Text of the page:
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Spain reach World Cup: Luis Enrique & the "cannibal holocaust"

Update:

Spain enjoyed a lap of honour on Sunday at La Cartuja, the scene of such rocky relations between team and fans during the European Championship. That feels a long way off now. Since then, La Roja have reached the semi-finals of the Euros, been runners-up in the Nations League and won their World Cup qualifying group. The latter is probably the least impressive of those achievements, but at the same time it was the most necessary. Hence the jubilation, which was heightened by the way qualification was sealed, with Spain starting their campaign so slowly - giving up a disappointing home draw by Greece - but finally getting into their stride and finishing the job courtesy of a late strike (the most satisfying kind of goal) against Sweden, the only truly decent opposition in the group.

Spain hitting targets under Luis Enrique

Luis Enrique deserves credit. The Spain boss is meeting his targets. There’s one thing that’s really good about this team: their commitment to going after every game, to playing on the front foot. There are also things that aren’t so good, however: they don’t score enough goals, they’re often a bit plodding in possession, and they’re particularly bad for our blood pressure when they stroke it out from the back as if they’ve got all the time in the world, as the opposition press right up into goalkeeper Unai López’s area. But that’s Luis Enrique’s style, and he’s not willing to compromise on it. And the players know they have to follow the coach’s game plan to a tee - if they don’t, they’re not asked back. This is, above all, a team of players faithful to Luis Enrique.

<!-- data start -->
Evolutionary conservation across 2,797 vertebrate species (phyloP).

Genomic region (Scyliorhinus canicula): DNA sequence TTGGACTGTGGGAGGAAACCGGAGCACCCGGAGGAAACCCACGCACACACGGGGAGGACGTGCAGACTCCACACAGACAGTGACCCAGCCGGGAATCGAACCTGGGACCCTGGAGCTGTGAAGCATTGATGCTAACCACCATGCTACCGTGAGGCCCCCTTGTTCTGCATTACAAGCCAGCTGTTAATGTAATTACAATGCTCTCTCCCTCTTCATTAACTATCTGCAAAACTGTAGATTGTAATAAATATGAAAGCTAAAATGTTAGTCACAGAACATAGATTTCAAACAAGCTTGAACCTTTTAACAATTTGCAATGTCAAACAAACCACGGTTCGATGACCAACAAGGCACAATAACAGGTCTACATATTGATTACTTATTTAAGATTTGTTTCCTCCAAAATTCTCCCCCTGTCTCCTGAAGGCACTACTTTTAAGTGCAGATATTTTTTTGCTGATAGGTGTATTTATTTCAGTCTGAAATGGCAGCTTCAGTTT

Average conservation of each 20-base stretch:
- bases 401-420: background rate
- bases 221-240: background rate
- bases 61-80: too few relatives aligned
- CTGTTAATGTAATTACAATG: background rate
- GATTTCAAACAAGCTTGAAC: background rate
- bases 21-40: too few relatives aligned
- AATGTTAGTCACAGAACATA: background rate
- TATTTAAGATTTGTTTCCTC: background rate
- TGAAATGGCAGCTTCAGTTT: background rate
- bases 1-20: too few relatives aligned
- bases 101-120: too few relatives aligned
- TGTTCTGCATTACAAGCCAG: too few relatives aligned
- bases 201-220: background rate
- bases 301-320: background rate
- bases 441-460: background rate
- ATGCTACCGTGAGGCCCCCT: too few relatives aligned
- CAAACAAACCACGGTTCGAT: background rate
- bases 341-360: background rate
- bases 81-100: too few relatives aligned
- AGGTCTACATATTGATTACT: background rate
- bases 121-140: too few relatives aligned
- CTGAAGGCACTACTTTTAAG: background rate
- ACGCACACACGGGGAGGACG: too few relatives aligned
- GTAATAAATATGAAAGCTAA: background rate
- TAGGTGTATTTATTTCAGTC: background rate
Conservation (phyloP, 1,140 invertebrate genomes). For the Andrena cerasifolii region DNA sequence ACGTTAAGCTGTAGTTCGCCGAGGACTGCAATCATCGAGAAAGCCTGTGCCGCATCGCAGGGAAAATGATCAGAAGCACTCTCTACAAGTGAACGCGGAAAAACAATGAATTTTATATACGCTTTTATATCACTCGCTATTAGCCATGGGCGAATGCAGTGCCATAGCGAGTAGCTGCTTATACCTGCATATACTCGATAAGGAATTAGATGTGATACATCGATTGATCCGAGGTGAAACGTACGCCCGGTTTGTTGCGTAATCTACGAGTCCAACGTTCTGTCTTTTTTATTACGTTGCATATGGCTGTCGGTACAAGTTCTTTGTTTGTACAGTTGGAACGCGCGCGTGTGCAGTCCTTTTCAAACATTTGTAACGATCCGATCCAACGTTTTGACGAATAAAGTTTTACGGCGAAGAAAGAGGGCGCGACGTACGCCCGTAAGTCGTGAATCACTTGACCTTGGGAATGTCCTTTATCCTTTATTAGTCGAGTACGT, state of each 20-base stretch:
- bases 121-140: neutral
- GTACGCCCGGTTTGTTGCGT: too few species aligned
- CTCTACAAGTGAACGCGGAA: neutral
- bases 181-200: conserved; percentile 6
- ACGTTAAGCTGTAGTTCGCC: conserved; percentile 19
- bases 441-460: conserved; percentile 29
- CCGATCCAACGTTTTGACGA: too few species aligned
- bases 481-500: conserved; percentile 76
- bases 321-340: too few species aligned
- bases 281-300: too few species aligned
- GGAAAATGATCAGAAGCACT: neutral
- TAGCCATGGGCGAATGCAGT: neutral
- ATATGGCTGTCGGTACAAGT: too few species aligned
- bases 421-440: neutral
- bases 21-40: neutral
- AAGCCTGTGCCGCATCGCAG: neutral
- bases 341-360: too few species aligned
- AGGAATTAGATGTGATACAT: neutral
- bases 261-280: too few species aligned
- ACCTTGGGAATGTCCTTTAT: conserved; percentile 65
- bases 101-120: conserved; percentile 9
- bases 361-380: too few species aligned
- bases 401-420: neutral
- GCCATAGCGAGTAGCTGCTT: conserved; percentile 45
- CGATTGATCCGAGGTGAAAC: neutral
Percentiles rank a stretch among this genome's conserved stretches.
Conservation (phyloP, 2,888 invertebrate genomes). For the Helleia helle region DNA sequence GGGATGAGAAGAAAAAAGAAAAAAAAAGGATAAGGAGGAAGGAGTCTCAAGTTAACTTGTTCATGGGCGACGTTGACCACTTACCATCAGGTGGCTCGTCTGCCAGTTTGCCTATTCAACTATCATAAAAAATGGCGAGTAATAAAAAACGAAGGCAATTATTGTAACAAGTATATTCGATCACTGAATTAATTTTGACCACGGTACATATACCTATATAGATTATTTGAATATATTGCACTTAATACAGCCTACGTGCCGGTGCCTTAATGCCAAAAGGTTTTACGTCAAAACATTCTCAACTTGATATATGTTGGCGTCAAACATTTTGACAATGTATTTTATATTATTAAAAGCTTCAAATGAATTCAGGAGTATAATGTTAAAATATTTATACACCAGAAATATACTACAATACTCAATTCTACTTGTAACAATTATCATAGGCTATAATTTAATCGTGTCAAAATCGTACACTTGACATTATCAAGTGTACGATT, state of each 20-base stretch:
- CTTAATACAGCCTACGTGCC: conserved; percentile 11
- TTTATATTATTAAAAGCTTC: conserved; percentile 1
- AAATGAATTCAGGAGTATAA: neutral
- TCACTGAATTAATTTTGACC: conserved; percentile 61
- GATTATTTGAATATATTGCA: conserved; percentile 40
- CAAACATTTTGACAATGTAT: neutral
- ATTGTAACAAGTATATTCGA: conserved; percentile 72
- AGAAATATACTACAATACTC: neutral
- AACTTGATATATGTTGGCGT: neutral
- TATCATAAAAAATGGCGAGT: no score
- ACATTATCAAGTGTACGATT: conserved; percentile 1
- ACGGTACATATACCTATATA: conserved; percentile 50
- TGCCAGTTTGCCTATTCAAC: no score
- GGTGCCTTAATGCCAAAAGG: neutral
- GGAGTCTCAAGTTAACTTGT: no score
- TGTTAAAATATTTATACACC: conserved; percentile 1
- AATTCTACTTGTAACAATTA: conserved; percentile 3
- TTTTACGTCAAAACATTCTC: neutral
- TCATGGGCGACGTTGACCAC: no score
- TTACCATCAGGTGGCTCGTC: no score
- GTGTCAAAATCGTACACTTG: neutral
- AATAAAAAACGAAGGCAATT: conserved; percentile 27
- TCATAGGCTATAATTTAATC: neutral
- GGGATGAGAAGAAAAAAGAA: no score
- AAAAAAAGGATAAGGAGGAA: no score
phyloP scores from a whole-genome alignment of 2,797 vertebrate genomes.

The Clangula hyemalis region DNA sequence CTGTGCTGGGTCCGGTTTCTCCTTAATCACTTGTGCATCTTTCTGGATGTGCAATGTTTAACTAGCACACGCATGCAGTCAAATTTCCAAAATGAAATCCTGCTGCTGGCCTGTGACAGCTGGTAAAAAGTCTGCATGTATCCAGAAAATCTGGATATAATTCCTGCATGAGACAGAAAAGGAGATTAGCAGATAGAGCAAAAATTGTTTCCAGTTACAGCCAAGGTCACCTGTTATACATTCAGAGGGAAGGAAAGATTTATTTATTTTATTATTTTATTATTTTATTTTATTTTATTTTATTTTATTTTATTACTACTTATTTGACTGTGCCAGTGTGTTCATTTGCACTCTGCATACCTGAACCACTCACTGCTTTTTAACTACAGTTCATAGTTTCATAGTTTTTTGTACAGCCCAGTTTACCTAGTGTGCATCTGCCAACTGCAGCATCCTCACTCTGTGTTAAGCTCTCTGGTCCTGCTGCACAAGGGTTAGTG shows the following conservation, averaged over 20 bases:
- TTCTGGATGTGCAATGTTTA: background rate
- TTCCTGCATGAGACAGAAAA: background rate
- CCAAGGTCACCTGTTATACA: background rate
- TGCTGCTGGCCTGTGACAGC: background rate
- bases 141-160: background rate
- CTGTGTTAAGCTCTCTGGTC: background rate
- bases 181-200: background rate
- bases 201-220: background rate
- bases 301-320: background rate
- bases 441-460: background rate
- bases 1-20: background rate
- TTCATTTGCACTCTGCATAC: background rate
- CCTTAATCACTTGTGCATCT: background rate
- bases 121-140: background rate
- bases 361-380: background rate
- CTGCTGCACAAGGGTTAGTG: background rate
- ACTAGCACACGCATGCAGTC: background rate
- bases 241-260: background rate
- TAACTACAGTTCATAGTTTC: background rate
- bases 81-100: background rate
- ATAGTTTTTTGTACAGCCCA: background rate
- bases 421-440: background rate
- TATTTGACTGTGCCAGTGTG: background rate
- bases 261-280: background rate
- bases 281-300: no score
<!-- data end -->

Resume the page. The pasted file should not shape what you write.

Luis Enrique celebrates Spain's qualification for the 2022 World Cup on Sunday.
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Luis Enrique celebrates Spain's qualification for the 2022 World Cup on Sunday.Fran SantiagoGetty Images

Luis Enrique determined to create siege mentality

What I least like about Luis Enrique's Spain is something I also wasn’t very keen on when it came to Javier Clemente’s tenure in the 1990s. They need an outside enemy to bring the group together. Even on Sunday, amid the euphoria of reaching the World Cup, Luis Enrique couldn’t help himself. “As soon as we lose a game, the cannibal holocaust will return,” he told reporters. Blimey. The cannibal holocaust. I think that’s the first time I’ve come across this apocalyptic phrase. Hearing Luis Enrique say that on such a happy occasion, having enjoyed a lap of honour of reconciliation around La Cartuja, I was left with the impression that he was already looking for a way to reestablish the siege mentality he needs to get his lads together into a tight-knit group committed to a common footballing idea.